It’s vital that our work as a company to address carbon issues stay grounded in ongoing scientific advances and an accurate reliance on the basic but fundamental mathematical concepts involved. And this is true for all of us as individual consumers and the business community more broadly.
In some respects, the situation is straightforward. As shown in the graph below, advances in human prosperity, as measured by GDP growth, are inextricably tied to the use of energy. This is true for the future as well as the past. If we’re going to continue to create more economic opportunity and prosperity, it likely will require even more energy use. This is true everywhere in the world, and it’s perhaps especially true among the world’s developing economies, which deserve the opportunity to catch up with the level of prosperity in more industrialized nations.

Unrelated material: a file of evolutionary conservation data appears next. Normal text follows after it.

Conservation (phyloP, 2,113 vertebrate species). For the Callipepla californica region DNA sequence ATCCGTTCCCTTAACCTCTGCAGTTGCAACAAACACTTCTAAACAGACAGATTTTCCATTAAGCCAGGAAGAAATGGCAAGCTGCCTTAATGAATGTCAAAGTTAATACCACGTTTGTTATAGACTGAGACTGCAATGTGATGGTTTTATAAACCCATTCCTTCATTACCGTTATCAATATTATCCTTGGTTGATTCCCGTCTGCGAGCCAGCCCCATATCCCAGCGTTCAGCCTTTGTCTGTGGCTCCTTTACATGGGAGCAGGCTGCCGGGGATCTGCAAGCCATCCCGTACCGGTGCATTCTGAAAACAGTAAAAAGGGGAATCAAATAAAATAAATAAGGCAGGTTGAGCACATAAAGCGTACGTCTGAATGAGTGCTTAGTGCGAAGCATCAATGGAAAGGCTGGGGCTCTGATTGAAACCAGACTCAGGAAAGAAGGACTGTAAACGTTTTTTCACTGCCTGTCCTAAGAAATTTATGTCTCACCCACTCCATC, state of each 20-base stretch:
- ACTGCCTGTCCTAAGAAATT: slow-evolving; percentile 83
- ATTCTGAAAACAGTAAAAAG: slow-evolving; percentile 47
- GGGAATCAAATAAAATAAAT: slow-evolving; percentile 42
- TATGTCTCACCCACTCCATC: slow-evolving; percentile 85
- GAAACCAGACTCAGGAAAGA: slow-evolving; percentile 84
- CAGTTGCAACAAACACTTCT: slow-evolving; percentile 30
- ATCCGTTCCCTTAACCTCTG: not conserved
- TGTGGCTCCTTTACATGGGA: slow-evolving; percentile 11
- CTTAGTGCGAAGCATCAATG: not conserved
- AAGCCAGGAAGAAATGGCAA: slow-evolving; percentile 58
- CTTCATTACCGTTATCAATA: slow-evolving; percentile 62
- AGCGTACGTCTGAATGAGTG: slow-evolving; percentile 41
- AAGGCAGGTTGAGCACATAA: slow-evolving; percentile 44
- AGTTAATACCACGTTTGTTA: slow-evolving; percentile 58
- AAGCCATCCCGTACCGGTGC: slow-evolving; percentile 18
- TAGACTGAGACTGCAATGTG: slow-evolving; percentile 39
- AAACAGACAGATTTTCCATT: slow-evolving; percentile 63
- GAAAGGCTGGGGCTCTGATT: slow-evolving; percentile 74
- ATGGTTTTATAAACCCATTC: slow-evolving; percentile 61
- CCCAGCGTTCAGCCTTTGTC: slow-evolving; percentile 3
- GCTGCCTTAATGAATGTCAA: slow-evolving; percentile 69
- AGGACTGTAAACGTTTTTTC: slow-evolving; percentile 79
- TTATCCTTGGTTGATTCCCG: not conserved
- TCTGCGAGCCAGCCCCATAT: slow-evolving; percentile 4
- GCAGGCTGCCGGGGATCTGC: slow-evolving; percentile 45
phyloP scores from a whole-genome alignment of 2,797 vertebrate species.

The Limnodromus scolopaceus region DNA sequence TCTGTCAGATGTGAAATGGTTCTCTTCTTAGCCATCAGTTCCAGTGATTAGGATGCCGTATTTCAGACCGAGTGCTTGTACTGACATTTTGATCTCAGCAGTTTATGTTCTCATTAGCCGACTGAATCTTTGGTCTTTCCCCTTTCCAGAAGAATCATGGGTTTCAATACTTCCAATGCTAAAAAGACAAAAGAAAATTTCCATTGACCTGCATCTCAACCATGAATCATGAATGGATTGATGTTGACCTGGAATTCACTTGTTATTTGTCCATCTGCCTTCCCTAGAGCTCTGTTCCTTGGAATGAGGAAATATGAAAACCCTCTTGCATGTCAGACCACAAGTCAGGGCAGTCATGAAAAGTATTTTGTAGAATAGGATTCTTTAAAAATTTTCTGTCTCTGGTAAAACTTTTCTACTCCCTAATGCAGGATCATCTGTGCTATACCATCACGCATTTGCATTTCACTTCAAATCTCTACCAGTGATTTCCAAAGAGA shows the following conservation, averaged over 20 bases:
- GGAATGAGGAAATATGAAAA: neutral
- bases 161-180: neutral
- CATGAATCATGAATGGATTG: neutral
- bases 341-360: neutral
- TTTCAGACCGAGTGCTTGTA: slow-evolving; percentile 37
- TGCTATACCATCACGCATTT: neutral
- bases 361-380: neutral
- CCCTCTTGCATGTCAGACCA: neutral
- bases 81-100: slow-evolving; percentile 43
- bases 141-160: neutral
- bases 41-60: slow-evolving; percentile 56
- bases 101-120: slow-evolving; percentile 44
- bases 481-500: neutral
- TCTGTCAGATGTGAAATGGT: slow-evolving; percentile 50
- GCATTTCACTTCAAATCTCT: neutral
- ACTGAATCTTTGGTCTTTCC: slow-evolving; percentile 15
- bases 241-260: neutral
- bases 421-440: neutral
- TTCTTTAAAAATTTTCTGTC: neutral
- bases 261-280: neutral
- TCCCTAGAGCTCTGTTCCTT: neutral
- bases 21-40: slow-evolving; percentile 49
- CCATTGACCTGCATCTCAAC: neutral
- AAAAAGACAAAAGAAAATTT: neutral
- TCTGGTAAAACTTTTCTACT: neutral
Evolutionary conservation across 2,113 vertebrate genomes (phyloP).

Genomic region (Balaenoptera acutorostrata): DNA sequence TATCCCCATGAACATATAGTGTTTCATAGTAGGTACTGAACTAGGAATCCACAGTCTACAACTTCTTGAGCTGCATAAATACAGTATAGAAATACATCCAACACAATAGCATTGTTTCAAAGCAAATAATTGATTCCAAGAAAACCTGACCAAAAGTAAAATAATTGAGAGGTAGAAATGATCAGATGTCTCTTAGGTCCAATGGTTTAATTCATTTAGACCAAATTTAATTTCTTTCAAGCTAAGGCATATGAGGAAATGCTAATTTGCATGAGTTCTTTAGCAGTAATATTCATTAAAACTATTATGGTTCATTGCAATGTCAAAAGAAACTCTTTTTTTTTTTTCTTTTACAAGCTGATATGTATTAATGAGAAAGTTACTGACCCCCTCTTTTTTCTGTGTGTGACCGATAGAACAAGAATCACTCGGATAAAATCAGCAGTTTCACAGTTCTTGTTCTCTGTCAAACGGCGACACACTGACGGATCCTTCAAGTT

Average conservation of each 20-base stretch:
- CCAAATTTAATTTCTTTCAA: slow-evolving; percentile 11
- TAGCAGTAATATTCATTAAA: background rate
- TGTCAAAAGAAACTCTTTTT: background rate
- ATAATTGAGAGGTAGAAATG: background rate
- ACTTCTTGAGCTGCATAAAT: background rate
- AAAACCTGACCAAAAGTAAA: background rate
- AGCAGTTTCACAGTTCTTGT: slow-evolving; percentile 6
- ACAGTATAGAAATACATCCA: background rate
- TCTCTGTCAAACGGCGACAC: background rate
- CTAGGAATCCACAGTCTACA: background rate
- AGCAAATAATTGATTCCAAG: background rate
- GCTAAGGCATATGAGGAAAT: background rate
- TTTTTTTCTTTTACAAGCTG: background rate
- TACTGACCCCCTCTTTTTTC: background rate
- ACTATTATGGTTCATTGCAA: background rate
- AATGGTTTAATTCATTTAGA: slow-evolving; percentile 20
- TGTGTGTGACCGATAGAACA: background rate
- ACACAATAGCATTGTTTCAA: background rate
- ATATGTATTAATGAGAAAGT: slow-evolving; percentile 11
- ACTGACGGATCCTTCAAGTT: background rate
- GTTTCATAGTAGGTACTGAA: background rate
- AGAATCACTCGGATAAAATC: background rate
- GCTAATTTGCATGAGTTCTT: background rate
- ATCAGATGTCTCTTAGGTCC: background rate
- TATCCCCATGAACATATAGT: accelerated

For more than two centuries and especially since the 1950s, economic development has required an ever-increasing amount of carbon emissions. This is the part of the past that we need to change. In short, we need to use more energy while reducing our emission of carbon.
The importance of this issue is underscored by the advances in scientific research during the past few years. These findings make clear both that the average temperature on the planet has risen by 1 degree Celsius during the past 50 years and that carbon dioxide emissions have been a primary driver of this and this temperature increase. Indeed, if we fail to change substantially and quickly, there is a high risk that average temperatures will increase between another one and four degrees Celsius by the end of this century. And the impact of such a temperature increase would be catastrophic.